Forming of the bonding land, springback and joining of the core layers and face sheets

The four-layer sandwich material needs to be virtually joined together in order to estimate the effective shear properties. A tie contact model (Abaqus, 2008) is used to join the core layers to each other as well as to the respective top and bottom face sheets. After completing the previous stamping simulations (step #1, explicit time integration), an additional forming step is introduced (step #2, explicit time integration) where flat rigid plates are used to flatten the bonding lands (Fig. 1.6). A first rigid plate applies a pressure to the bottom surface of the corrugated sheet until the resulting material thickness below the centers of the punches equals about 80% of the initial sheet thickness. Similarly, a second rigid plate is used to apply a pressure to the top surface of the corrugated sheet. Here, the simulation is stopped as the initial sheet thickness above the dies equals about 90% of the initial sheet thickness. The flatness of the bonding lands (contact areas) is important to avoid an artificial mesh distortion when using the tie contact model. In reality, the flatness of the bonding lands is also important as it enhances braze joint strength. The flattened bonding lands of two opposing core layers are bonded to each other using the tie option with a position tolerance of 0.001mm.
After joining all layers together with the tie contact, a spring back analysis is performed (step #3). Since springback analyses are simply static simulations without external loading, Abaqus/Standard is preferred for that step whereas all the others were performed using Abaqus/Explicit. The final shape and dimensional changes associated with spring back are negligibly small for the present design, but it is still important to compute a macroscopically stress-free configuration before starting any virtual experiments on this unit cell model. Note that this last step is omitted for virtual experiments in the elastic range of the material as residual strains do not influence the elastic behavior.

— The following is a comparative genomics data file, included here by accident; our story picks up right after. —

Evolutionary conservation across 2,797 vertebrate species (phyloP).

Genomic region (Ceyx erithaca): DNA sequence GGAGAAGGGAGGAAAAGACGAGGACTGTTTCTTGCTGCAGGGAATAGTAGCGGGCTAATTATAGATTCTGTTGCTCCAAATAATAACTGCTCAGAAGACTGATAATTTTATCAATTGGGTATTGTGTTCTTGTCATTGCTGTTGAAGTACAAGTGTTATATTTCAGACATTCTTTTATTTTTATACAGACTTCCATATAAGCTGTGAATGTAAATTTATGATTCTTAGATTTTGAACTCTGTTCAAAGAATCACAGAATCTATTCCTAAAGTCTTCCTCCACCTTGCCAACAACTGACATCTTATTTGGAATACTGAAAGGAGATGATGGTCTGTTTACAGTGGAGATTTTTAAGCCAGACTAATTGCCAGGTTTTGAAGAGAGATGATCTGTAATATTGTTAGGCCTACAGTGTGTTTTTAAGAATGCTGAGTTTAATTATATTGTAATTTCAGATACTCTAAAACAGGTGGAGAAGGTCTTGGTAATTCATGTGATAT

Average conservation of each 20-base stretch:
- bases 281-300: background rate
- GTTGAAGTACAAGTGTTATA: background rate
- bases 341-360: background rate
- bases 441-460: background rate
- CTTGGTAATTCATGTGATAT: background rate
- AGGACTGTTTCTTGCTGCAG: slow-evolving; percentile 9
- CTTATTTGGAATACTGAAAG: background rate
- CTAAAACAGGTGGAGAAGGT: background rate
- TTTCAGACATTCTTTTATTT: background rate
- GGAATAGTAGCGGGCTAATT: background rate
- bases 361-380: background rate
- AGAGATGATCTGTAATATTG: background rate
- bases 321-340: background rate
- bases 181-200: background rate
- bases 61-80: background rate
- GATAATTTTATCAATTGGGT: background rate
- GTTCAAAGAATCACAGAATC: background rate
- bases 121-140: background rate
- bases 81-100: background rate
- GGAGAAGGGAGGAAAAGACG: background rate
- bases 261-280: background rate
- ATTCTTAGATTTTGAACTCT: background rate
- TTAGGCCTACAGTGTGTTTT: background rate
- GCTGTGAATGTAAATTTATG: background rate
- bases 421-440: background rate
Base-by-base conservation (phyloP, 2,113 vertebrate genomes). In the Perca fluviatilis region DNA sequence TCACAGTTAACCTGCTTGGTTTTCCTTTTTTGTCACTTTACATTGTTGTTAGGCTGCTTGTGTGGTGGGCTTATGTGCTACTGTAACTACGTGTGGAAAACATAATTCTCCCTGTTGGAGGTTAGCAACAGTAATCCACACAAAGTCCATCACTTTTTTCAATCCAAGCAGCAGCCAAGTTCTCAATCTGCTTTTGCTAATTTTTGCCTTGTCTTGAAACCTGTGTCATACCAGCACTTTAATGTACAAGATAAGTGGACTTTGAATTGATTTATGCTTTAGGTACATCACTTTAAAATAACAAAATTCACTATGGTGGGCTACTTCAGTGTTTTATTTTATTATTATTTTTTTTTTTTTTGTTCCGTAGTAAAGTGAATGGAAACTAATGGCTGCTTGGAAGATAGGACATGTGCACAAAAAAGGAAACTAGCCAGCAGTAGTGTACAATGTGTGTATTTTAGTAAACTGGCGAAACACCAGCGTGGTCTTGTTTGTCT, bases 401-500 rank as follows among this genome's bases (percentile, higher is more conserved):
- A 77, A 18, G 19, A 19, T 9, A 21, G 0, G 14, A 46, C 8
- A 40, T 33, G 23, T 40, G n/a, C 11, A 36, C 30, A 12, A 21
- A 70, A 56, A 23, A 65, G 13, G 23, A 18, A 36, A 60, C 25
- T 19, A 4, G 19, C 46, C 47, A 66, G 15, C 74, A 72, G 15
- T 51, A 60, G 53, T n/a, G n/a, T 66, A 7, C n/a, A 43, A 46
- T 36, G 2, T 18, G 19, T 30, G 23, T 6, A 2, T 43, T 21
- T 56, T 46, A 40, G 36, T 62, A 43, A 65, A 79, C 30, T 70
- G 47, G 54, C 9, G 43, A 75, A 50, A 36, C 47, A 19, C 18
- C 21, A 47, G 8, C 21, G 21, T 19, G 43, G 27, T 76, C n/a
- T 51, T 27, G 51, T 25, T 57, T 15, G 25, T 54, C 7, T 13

Two 0.2mm thick face sheets are created and bonded onto the core layers to form the sandwich structure. A tie contact with a position tolerance of 0.002mm is used to create the virtual bond between the face sheets and the core structure.

Table of contents :

Existing core structures
Forming of sandwich panels
Modeling the behavior of cellular solids
Overview of the thesis
1.1. The bi-directionally corrugated core structure
1.1.1 Core architecture and stamping tool
1.1.2 Basis material
1.2. Stamping experiments
1.2.1 Experimental set-up
1.2.2 Experimental results
1.3. Computational models for “virtual experiments”
1.3.1 Important modeling assumptions
1.3.2 Manufacturing simulations Stamping Forming of the bonding land, springback and joining of the core layers and face sheets
2.1. Estimation of the effective shear stiffness
2.2. Parametric study of the effective shear stiffness
2.2.1 Input parameters
2.2.2 Results
2.2.2 Comment on the optimal design of formable sandwich sheets
2.3. Experimental validation
2.3.1 Four-point bending experiment
2.3.2 Model for the bending of the sandwich structure
2.4. Conclusions
3.1. Models for virtual experiments
3.1.1 Out-of-plane compression
3.1.2 Out-of-plane shear
3.1.3 Uniaxial in-plane loading
3.1.4 Combined in-plane loading
3.2. Results from virtual experiments
3.2.1 Uniaxial out-of plane compression
3.2.2 Out-of-plane shear
3.2.3 Uniaxial in-plane tension
3.2.4 Uniaxial in-plane compression
3.2.5 Biaxial in-plane behavior
3.2.6 Volume change of core structure
3.3. Phenomenological macroscopic constitutive model
3.3.1 Modeling approach
3.3.2 Notation and kinematics
3.3.3 Elastic constitutive equation
3.3.4 Macroscopic yield surface
3.3.5 Distortional-isotropic hardening
3.3.6 Flow rule and volume change
3.3.7 Summary of material model parameters
3.4. Validation and discussion
3.4.1 Comparison: macroscopic model versus virtual experiments
3.4.2 Discussion
3.5. Conclusions
4.1. Calibration experiments
4.1.1 Calibration experiment #1: Uniaxial tension
4.1.2 Calibration experiment #2: Four-point bending
4.2. . Material model parameter identification
4.2.1 Summary of material model parameters
4.2.2 Elastic constants and thickness change parameter
4.2.3 Isotropic-distortional hardening functions
4.2.4 Composite shell element models Shell model for uniaxial tension Shell element model for four-point bending
4.2.5 Inverse model parameter identification
4.3. Structural validation: draw bending
4.3.1 Virtual experiment
4.3.2 Composite shell model predictions and discussion
4.4. Conclusions